Another example: a friend of mine who works at a medium sized company was sharing a story about chasing down reports at work. As part of their current project, they are tasked with gathering almost 100 documents so that the details can be reviewed, changes can be made, and the erroneous and unnecessary reports can be axed. To their credit, most users do not truly understand how complicated report creation can be. Yes, it’s “only” displaying information on the screen, but the Devil is in the details, and reports have a lot of details. Filters, sorting, columns, pivots, calculations, various data sources, manipulations, frequency – the list goes on and on – report creation is really an under-appreciated art form and is rooted in crystal clear and well elicited requirements. That being said, my friend spent nearly 15 hours trying to track down electronic copies of these reports, so that the current reports could be used as a template for the new version, only to find rabbit hole after rabbit hole. After banging into a 3rd, 4th, and 5th wall, it was brought to their attention that a few people who were close to the project had known all along where to find some of these reports but hadn’t said anything. Needless to say, I understand his frustration – the information was accessible to those around him but they didn’t know or didn’t choose to bring that up. That was a costly mistake. Had they spoken up from the beginning, things would have gone a lot smoother.

https://zapier.cachefly.net/storage/photos/fe296cd586f22aa07cc7f8219699b210.jpg
Source: Zapier

A final example – triathlon (of course I had to mention triathlon), is a very involved and complicated sport. You don’t “just” swim, bike, and run – it’s an art to do one after the other with grace and in an energy-efficient way so that you do the very best that you can across all three disciplines not just swimming well, turning in an average bike, and then struggling for the run. It’s like a symphony, and each sport plays its own role. How valuable would it be to know that there is a monster rain storm coming during your epic bike ride/brick workout? Well, it depends how much you value comfort and time, doesn’t it? Would it be valuable to know that you need to pack layers and a weatherproof jacket? Absolutely. If you knew five days in advance of your ride, would you schedule it for a different day? Possibly. Different pieces of information have different value – based on circumstance, personal preference, and a whole slew of other criteria – but at the end of the day, the information that you receive that is correct can be nearly invaluable, and the information you get that is fault has the potential to ruin your morning, at a minimum, and can even lead to a path that should best be avoided all together.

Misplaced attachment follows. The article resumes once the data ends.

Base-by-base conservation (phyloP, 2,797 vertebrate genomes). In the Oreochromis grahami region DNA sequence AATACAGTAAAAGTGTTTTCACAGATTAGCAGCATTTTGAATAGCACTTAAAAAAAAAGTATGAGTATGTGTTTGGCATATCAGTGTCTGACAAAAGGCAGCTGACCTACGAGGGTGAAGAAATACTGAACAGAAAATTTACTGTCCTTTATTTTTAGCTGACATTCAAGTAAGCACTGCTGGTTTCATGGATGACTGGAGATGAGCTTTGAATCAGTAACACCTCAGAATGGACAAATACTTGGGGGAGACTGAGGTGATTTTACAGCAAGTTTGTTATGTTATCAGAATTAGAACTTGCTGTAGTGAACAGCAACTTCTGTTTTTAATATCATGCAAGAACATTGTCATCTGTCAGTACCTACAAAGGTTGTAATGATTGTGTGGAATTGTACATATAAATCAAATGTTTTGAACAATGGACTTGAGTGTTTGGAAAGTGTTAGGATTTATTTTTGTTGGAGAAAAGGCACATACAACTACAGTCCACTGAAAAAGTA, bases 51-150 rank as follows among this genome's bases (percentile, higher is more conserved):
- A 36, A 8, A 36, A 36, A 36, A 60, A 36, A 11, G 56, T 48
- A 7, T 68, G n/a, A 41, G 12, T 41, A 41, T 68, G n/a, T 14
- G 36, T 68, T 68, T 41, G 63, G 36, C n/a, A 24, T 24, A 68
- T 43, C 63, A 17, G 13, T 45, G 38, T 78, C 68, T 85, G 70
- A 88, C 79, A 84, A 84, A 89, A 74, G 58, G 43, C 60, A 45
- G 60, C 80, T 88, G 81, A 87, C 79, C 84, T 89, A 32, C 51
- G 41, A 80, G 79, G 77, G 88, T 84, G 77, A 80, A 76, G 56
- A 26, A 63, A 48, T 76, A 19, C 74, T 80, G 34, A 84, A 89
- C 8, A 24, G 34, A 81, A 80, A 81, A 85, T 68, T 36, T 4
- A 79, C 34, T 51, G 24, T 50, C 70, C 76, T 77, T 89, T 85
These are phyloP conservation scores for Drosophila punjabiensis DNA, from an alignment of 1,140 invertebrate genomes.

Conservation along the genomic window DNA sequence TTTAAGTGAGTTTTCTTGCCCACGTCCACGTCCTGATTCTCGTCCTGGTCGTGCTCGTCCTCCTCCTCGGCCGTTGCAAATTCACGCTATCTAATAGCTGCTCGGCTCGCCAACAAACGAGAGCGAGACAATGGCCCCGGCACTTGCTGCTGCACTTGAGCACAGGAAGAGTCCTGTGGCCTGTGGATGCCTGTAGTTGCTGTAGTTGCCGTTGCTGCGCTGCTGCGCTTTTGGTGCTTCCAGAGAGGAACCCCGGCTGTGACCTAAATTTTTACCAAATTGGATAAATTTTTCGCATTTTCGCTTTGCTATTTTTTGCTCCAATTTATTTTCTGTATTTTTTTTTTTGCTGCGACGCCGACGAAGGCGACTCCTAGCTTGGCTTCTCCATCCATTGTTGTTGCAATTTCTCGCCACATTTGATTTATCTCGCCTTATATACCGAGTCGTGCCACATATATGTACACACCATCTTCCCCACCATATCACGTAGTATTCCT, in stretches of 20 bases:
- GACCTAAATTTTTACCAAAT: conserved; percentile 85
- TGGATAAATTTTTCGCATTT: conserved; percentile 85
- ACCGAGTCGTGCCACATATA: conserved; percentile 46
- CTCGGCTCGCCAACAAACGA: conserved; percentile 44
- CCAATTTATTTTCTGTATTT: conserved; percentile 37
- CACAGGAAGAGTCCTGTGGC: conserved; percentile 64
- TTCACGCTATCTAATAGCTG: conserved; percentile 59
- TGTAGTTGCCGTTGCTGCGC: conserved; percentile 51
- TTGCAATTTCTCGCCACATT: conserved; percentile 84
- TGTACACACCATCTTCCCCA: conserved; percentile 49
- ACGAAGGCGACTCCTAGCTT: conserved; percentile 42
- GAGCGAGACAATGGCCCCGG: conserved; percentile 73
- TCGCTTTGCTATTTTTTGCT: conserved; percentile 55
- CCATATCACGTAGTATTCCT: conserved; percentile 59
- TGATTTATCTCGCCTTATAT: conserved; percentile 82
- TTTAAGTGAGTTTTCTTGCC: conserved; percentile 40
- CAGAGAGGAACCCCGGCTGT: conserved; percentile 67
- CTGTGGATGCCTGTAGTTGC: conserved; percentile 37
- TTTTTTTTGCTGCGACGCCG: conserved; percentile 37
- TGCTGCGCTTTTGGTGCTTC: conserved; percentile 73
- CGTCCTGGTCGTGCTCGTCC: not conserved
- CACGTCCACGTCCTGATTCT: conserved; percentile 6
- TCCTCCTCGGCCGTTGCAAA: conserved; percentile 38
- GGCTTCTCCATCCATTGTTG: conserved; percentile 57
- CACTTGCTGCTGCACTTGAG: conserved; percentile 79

I majored in Information Systems – the process and infrastructure of getting information to people. Thinking about information transfer may seem silly, simple, or underwhelming, but it is quite possibly the most critical task in business and non-business worlds alike. As a silly example, consider Armageddon. If any of those NASA scientists botched their calculations for destroying the asteroid and it crashed into Earth regardless, then that faulty information really was responsible wasn’t it?

I encourage you to think about how much information you come into contact with on a daily basis. Clearly, an insane amount. How much is accurate? Blatantly wrong? Do you go out of your way to validate information before sending it on? How does inaccurate information affect your life? The lives of others? Perfect information will rarely exist, but quality information is not that far of a stretch. Think about the information-packed world we live in and find ways to improve the quality of the information you diffuse. That said, don’t let the information overload consume your life either. Life is meant to be lived, and that doesn’t mean at a cube or in front of your TV…

“Our obsession with speed, with cramming more and more into every minute, means that we race through life instead of actually living it. Our health, diet and relationships suffer. We make mistakes at work. We struggle to relax, to enjoy the moment, even to get a decent night’s sleep.”

Carl Honore